A visit to Peru!

Thank you for visiting my site! Allow me to share my story:

My professional career (and feminist identity) began when I was program director for the National Women’s Health Network.  Often a public spokesperson, I wanted to wed the power of media to women’s health and issues of gender.  After earning my master’s degree in health communications, I worked in many countries around the world in international public health education and communication with a focus on maternal and child health, which led me to Virginia Woolf’s conclusion:  “As a woman I have no country. As a woman I want no country. As a woman, my country is the whole world.”

In 1985 I wrote an article on women's health issues in the developing world for a magazine called Medica. The fee bought my ticket to Nairobi to cover the third UN Decade for Women conference for New Directions for Women. That launched my career as a journalist. At the same time my creative work was being published in anthologies and small literary magazines. In 1991 Knowledge, Ideas and Trends (KIT) published my first collections of essays. My first books of poetry, short stories and memoir soon followed. And the rest, as they say, is "herstory!"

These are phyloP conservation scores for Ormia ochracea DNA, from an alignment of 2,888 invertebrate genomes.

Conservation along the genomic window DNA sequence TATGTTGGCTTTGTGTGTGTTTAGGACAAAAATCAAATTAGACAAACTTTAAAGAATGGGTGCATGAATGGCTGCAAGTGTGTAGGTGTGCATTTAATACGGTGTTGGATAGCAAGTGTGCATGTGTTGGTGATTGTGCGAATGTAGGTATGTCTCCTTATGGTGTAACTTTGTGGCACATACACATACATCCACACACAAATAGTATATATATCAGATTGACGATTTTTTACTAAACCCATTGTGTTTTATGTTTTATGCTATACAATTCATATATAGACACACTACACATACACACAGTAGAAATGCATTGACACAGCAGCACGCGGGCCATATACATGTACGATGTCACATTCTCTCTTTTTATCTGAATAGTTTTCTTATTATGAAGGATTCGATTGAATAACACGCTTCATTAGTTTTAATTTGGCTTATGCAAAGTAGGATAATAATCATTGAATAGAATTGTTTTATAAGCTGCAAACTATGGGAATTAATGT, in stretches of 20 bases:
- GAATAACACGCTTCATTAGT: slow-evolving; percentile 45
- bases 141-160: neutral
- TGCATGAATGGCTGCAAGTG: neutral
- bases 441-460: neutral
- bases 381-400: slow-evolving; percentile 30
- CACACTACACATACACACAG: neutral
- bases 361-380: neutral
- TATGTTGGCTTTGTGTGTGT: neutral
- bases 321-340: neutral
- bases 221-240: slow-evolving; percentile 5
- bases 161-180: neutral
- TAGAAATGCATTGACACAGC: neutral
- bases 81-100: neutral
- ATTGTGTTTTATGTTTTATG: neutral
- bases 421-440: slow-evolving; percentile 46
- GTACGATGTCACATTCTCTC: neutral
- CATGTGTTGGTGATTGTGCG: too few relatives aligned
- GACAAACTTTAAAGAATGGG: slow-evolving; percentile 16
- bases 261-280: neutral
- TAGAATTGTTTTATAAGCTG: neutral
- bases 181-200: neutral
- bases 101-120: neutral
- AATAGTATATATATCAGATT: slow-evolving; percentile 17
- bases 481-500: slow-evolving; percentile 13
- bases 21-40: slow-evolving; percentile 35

As a writer and journalist, it was my privilege to cover the 4th World Conference of Women in 1995 in Beijing along with smaller forums.  My  teaching career, which began at Yale University’s School of Public Health, also commenced during those years.  In addition to being adjunct faculty at many US colleges and universities, I taught for a year at Payap University in Chiang Mai, Thailand. In 1998, I moved with my husband to rural Vermont where I now focus on creative and professional writing, lecturing, and facilitating writing workshops.  

Some people fail to recognize the connectivity of my professional (and personal) experience.  They put me in the “writer” or “journalist” box; the “feminist scholar” or “teacher” box, the “health communication” or “international development” box.  Others realize the significant concurrence inherent in the various settings and roles it has been my privilege to inhabit.  I’ve worked across age spans and continents within various sectors, but always from a human rights and social change perspective as viewed through a feminist lens.  It’s been a true gift.

(Learn more: Why Vermont?)